Matty is a big fan of this vicious, PM-backed Don ‘The Dragon’ Wilson vehicle.
Of all the VHS-era action heroes, Don ‘The Dragon’ Wilson boasts the illustrious distinction of being the only one contracted to both Roger Corman and PM Entertainment at the same time. Following the completion of Ring of Fire (1991) and its 1992 sequel, Wilson rounded out his original three picture PM deal by reteaming with his RoF director, Richard W. Munchkin, on OUT FOR BLOOD. While Munchkin confesses to “not remembering much” about it, the film is notable for its status as a passion project for Wilson and his manager (“He co-wrote the script,” says Munchkin, “And he was VERY precious about it!”), and for its robust Steven Seagal flavour. As well as adopting a title in keeping with the catchy, three-word appellations endemic of Seagal’s golden run — Above the Law (1988), Hard to Kill (1990), Marked For Death (1990) and Out For Justice (1991) — Out For Blood cherry-picks bits-and-bobs from each of the pony-tailed bruiser’s early classics, with Hard to Kill the most prominently plundered. To wit: martial arts-practicing attorney John Decker (Wilson) seeks vengeance against the drug cartel that killed his wife (Melinda Clarke) and young son, and left him in a coma.
Delivering all the bone-breaking such an enjoyably basic framework promises, Out For Blood’s lures are its stranger flourishes; the scenes where this gritty and wickedly violent mini-epic tips into full Burton/Batman (1989) territory thanks to the poetic slivers of comic book gloom that spike the visuals of producer/cinematographer Pepin, and the dizzying moments of inner and outer conflict juxtaposed — and intensified — by the film’s Cammell-esque editing. Tackled with his usual arresting sense of pace, Munchkin infuses Out For Blood with a seductively sombre tone encapsulated by Louis Febré’s evocative sax n’ synth n’ whistle score. Though it’s a little awkward — and more than a little funny — when the helmer’s serious-minded aspirations clash with some very goofy script choices (Wilson’s avenger adopts the nickname ‘Karate-Man’ for God’s sake), for the most part they work a treat — even in the face of some truly hoary dialogue.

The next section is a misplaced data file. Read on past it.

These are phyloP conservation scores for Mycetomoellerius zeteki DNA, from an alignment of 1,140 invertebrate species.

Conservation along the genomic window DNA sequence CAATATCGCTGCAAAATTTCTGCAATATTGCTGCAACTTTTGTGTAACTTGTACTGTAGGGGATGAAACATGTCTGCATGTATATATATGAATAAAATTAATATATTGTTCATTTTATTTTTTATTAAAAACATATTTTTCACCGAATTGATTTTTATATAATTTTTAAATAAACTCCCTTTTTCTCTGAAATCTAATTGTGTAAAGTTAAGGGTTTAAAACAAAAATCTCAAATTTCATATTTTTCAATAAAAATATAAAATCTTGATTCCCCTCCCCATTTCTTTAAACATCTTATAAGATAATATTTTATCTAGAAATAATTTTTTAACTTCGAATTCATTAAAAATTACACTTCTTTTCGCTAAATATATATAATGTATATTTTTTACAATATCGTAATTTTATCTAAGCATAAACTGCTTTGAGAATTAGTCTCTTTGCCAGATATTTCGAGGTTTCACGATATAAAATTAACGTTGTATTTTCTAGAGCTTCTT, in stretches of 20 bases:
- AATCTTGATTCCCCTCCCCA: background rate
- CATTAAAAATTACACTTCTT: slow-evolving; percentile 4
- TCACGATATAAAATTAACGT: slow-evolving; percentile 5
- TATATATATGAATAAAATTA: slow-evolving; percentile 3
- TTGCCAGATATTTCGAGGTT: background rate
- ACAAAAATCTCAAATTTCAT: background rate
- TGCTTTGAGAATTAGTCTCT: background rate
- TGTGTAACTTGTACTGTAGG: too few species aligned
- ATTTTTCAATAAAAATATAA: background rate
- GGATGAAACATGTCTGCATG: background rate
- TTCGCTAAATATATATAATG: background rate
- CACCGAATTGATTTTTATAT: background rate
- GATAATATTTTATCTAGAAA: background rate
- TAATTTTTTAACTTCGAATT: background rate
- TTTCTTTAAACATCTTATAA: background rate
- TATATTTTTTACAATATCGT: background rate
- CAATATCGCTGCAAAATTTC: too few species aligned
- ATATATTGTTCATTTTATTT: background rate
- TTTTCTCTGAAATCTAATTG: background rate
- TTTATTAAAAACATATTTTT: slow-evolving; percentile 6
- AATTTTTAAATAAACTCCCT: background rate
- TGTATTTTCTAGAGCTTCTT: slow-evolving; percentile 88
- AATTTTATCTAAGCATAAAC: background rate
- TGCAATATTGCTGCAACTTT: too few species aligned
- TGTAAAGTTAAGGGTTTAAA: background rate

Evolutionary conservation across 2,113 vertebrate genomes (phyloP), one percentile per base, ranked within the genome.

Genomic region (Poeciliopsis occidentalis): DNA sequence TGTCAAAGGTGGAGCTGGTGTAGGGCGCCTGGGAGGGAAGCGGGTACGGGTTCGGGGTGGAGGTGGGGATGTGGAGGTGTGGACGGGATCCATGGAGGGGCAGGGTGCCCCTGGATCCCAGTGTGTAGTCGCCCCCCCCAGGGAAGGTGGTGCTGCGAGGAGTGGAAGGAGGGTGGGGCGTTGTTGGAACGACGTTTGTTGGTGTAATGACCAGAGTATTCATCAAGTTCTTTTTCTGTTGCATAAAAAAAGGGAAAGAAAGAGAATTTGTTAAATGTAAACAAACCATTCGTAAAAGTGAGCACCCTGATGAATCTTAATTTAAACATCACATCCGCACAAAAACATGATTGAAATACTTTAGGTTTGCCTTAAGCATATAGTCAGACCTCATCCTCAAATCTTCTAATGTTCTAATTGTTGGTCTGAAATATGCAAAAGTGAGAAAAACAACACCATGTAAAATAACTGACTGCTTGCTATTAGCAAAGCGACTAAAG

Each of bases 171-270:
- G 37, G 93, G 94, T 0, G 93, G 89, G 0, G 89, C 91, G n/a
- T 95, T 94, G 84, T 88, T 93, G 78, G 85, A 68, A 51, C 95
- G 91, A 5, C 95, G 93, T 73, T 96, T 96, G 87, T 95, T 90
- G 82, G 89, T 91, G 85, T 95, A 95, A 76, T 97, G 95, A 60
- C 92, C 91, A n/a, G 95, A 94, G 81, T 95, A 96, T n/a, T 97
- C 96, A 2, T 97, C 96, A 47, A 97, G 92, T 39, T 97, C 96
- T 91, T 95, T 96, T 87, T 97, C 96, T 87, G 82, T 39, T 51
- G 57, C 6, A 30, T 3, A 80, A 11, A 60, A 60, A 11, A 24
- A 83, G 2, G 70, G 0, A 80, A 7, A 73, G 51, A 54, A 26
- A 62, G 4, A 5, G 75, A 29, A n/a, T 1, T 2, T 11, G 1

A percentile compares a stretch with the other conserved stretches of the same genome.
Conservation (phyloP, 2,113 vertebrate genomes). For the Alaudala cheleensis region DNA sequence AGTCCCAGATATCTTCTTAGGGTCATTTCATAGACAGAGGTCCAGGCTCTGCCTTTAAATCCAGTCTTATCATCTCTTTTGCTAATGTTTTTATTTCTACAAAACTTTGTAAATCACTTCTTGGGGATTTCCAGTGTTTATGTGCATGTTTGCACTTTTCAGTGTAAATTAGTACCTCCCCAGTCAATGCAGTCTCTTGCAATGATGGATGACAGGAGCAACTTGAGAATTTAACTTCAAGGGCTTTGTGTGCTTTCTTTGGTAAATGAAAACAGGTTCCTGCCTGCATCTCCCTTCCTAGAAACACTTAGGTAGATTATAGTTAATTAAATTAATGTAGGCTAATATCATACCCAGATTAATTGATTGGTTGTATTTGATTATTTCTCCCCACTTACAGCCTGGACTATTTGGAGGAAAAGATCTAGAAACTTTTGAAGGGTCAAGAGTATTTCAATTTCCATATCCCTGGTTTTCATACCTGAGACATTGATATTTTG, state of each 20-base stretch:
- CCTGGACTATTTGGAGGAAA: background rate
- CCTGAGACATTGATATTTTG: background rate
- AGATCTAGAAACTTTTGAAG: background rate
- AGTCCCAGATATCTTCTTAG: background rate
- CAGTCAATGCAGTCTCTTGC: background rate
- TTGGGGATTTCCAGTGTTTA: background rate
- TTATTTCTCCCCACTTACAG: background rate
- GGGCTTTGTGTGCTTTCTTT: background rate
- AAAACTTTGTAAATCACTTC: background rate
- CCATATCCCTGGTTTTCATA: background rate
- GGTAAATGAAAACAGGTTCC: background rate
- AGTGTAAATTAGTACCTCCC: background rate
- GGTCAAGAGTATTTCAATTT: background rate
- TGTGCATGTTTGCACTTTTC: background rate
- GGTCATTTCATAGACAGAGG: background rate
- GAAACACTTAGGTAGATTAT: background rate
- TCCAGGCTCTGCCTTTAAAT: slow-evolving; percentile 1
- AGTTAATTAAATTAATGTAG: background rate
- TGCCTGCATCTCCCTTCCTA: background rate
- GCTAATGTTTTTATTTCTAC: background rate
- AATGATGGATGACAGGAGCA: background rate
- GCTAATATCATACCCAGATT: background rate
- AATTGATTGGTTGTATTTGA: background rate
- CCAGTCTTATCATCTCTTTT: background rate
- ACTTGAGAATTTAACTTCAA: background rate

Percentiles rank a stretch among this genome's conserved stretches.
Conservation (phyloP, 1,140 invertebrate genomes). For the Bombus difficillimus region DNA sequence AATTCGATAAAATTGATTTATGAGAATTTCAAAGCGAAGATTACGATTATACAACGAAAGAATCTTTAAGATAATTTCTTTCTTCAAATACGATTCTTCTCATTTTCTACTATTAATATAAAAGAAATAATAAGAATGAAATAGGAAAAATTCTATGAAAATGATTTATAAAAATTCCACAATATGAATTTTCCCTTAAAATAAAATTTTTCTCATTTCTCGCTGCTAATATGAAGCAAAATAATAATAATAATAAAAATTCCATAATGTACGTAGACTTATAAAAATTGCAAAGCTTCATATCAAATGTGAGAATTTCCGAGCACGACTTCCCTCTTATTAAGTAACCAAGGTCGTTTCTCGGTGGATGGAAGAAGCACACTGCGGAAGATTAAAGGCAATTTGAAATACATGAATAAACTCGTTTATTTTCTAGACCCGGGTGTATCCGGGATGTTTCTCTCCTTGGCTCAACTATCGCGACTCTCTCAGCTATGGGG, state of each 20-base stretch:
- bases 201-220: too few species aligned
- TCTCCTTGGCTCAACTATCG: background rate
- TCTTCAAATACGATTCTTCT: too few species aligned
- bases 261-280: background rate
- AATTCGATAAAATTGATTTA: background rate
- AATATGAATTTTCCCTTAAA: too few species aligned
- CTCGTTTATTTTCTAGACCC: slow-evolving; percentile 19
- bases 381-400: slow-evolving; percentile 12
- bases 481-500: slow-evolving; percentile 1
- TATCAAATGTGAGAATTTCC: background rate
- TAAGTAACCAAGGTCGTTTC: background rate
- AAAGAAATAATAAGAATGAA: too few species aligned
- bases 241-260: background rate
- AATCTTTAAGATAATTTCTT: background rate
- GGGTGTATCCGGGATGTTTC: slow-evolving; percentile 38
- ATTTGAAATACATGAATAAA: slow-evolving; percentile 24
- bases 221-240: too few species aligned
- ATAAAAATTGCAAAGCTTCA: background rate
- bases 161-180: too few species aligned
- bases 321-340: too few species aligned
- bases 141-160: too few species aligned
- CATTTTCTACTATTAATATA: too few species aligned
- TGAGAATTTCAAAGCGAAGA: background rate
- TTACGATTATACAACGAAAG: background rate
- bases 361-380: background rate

At the film’s centre is a compelling, multi-layered performance from Wilson. Despite a relatively nonchalant public façade, Decker is a haunted and broken creature whose fighting skills are as much an extension of his masculine insecurity as they are a means to harness his grief and rage. Naturally, said skills are incredible when the champion kickboxer lets the ‘The Karate-Man’ side of Decker cut loose, and the generally rather wholesome Wilson seems to relish the chance to play a darker character (or, at least, a darker character than he’d previously portrayed at this point in his career). There’s a brilliantly brutal and nihilistic edge to Decker that Wilson inhabits to the hilt. His entire demeanour suggests a psyche scarred beyond even the expected standards of your average avenging angel, as evidenced in a stunningly cruel sequence when, after already beating the snot out of him, Decker force feeds a fat rent-a-goon a massive packet of cocaine so the rotund schlub ODs to death.
Elsewhere, Wilson and Munchkin’s Ring of Fire II collaborator Shari Shattuck submits a mannered turn as Decker’s new, plummy-voiced love interest (i.e. the Kelly Le Brock part), and The Young and The Restless’ Todd Curtis does a fine job as Out For Blood’s Stetson-sporting antagonist — well, one of them anyway…
USA ● 1992 ● Action, Thriller ● 85mins
Don ‘The Dragon’ Wilson, Sharri Shattuck, Ron Steelman, Todd Curtis ● Dir. Richard W. Munchkin ● Wri. Robert Easter (as ‘David S. Green’), story by Robert Easter (as ‘David S Green’), Paul Maslak and Neva Friedenn, based upon a concept by Don ‘The Dragon’ Wilson